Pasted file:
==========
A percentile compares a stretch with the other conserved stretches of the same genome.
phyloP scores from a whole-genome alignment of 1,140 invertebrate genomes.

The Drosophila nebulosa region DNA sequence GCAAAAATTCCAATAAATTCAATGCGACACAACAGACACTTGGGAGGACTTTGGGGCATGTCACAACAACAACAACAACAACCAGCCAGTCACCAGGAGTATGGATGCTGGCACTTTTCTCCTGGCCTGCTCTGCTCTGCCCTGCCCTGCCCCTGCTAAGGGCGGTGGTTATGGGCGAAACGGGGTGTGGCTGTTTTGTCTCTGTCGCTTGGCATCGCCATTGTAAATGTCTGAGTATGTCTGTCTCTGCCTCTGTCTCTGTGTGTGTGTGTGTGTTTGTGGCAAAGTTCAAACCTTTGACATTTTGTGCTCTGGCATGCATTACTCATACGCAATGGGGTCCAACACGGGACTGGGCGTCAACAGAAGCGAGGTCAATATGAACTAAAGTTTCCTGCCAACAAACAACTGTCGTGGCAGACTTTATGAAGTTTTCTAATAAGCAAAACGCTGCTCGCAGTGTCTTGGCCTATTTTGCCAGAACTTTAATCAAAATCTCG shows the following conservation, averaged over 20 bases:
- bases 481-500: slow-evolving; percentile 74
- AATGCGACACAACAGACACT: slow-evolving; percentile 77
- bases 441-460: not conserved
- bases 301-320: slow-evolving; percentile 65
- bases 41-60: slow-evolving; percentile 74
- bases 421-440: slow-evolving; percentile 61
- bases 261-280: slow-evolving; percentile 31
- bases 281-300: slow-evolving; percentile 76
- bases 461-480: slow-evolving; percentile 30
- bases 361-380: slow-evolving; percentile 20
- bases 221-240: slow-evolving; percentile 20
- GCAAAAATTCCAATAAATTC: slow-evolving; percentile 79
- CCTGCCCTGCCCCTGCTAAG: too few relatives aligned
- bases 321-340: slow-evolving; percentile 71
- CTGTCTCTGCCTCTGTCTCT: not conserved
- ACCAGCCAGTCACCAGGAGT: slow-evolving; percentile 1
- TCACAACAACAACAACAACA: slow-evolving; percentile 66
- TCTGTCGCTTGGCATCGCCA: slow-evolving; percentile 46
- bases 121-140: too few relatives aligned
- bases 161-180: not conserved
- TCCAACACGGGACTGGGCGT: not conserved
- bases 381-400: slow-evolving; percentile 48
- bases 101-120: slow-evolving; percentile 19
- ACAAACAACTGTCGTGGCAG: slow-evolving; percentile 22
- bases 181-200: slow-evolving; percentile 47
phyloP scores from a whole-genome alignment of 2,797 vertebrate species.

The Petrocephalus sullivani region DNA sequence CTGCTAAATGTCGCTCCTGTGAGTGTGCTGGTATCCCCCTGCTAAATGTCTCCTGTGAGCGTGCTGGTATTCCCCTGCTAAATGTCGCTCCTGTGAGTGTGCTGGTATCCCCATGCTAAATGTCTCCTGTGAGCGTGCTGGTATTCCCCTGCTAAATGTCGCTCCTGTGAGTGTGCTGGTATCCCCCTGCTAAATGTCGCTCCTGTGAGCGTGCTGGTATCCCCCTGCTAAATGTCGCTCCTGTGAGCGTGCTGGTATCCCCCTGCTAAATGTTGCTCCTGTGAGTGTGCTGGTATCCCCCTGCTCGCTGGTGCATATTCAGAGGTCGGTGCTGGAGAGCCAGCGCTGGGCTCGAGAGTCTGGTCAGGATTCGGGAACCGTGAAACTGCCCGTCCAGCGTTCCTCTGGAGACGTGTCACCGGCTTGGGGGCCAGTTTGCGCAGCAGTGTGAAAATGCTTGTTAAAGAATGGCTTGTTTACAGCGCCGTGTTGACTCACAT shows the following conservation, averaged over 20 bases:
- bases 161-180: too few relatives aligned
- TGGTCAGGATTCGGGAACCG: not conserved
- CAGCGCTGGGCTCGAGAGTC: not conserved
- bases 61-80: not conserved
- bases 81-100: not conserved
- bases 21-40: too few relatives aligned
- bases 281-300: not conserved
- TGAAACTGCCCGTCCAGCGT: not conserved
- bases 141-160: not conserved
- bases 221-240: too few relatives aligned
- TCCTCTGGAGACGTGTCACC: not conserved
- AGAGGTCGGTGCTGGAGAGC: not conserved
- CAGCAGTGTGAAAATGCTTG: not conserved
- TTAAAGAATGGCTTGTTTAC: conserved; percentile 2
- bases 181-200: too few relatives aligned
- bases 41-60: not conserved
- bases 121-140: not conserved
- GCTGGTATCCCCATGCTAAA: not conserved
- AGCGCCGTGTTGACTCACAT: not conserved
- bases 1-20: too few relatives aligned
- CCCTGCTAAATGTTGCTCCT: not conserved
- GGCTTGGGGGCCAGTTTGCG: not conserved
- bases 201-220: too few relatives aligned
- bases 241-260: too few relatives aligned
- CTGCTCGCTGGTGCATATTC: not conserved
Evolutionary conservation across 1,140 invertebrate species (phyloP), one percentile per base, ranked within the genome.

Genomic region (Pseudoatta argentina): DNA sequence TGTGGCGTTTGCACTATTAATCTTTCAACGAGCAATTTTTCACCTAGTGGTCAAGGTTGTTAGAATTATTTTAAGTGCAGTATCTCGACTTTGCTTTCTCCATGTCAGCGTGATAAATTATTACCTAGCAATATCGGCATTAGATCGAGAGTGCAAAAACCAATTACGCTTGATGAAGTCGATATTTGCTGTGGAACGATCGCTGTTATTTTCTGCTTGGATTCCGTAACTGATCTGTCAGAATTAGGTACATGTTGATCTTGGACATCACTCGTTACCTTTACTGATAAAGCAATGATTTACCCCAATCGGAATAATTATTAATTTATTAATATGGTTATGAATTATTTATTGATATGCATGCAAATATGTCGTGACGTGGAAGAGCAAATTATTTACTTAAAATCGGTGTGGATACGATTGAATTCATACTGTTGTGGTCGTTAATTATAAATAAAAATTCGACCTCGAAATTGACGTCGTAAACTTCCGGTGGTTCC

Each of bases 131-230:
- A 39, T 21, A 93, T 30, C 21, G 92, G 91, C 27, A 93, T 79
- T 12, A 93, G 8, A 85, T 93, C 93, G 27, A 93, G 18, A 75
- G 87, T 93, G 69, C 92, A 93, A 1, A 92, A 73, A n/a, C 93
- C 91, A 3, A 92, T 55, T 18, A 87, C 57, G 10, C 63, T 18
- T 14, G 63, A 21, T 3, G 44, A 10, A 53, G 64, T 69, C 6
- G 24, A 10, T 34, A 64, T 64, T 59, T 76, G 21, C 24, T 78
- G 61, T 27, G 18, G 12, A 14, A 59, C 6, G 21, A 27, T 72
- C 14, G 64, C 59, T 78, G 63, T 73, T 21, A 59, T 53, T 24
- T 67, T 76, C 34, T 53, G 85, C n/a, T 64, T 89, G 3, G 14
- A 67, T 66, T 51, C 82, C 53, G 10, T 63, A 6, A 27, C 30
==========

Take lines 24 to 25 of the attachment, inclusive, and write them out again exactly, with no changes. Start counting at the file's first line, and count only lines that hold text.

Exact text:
- TCCAACACGGGACTGGGCGT: not conserved
- bases 381-400: slow-evolving; percentile 48